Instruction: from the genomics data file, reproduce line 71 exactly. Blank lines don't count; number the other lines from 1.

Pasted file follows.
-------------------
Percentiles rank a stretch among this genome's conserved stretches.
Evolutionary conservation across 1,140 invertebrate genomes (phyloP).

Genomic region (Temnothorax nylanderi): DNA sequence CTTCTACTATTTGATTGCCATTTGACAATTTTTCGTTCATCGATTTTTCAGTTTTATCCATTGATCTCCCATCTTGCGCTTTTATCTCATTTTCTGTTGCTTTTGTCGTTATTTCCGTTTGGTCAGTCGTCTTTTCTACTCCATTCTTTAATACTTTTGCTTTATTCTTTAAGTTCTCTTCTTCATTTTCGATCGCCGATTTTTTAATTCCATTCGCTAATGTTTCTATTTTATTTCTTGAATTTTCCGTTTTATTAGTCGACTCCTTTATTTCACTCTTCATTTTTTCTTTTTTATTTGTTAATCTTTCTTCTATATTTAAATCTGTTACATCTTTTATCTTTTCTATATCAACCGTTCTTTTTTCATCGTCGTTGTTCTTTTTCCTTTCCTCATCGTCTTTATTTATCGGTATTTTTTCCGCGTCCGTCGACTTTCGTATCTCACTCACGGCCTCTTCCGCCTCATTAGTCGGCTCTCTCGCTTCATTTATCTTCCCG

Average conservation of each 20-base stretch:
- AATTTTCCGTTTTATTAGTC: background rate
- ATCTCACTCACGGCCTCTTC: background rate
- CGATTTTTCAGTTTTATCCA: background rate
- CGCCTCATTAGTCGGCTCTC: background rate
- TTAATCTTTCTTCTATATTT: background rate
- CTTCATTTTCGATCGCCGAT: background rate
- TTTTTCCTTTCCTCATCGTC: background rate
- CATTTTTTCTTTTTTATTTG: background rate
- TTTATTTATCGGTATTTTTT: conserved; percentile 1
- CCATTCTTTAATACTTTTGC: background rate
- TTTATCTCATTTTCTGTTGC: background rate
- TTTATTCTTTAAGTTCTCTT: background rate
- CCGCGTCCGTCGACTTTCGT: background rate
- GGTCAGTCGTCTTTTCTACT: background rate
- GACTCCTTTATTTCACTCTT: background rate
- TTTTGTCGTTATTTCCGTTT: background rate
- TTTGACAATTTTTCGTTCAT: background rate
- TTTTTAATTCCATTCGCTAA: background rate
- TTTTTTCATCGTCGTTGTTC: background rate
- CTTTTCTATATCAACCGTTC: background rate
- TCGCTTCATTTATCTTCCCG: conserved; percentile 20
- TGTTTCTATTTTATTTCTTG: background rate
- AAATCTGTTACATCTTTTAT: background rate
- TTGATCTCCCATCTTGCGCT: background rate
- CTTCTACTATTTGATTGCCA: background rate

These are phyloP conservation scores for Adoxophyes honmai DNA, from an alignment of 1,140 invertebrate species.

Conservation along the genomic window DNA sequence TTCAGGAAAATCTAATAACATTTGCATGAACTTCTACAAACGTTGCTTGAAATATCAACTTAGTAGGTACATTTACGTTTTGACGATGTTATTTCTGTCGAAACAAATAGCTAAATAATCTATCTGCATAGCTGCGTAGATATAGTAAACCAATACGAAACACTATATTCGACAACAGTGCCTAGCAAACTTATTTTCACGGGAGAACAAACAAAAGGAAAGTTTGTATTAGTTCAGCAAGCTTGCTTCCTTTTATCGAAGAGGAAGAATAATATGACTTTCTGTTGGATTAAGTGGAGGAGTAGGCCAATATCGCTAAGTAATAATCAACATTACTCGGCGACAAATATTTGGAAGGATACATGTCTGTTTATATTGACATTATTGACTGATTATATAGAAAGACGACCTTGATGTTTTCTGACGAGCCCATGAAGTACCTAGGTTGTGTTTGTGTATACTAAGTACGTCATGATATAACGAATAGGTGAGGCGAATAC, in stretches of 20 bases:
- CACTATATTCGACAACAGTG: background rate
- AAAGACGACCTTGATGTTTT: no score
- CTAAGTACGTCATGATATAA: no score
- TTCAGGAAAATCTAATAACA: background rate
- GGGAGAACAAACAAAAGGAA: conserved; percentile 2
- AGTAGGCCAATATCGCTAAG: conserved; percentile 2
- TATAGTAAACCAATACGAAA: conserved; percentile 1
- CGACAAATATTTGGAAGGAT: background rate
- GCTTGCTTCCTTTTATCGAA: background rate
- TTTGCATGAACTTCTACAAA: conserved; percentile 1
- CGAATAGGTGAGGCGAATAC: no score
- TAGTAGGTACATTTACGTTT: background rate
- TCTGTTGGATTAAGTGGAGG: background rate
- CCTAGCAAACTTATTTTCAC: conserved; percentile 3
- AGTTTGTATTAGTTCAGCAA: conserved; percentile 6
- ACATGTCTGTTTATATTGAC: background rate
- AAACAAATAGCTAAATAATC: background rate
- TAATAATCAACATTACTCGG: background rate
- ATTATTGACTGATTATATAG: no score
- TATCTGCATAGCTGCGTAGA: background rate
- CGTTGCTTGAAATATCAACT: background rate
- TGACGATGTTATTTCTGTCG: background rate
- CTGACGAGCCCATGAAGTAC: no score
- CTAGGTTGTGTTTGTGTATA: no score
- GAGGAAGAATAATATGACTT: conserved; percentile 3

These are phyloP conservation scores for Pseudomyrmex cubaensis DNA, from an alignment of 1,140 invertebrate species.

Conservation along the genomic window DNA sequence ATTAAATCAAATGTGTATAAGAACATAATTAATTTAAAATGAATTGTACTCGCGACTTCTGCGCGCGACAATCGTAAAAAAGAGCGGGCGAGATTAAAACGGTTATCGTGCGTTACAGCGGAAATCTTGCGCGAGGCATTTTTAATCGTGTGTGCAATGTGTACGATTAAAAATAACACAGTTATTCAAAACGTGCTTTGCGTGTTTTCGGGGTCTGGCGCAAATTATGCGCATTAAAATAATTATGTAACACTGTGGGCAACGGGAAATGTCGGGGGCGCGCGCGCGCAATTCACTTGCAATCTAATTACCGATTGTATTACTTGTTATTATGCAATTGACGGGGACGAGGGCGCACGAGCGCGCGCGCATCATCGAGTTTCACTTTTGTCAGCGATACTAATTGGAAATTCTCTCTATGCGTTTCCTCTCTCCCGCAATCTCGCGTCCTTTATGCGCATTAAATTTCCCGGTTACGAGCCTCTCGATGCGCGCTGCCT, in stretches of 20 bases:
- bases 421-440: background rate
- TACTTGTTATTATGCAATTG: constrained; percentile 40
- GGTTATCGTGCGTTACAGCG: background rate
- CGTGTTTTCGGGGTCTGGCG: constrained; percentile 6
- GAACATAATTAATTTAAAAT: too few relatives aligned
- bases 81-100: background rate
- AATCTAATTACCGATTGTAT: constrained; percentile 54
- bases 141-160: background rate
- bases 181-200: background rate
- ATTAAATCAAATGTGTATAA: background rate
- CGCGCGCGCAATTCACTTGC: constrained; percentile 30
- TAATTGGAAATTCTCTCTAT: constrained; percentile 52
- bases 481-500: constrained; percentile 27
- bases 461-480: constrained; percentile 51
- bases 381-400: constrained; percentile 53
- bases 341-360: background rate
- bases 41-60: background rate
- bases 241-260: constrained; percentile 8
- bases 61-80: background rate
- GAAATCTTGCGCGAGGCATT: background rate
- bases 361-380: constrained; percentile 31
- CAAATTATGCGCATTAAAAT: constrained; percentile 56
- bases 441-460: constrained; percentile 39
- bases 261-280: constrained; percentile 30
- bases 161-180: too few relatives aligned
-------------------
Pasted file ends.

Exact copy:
- bases 481-500: constrained; percentile 27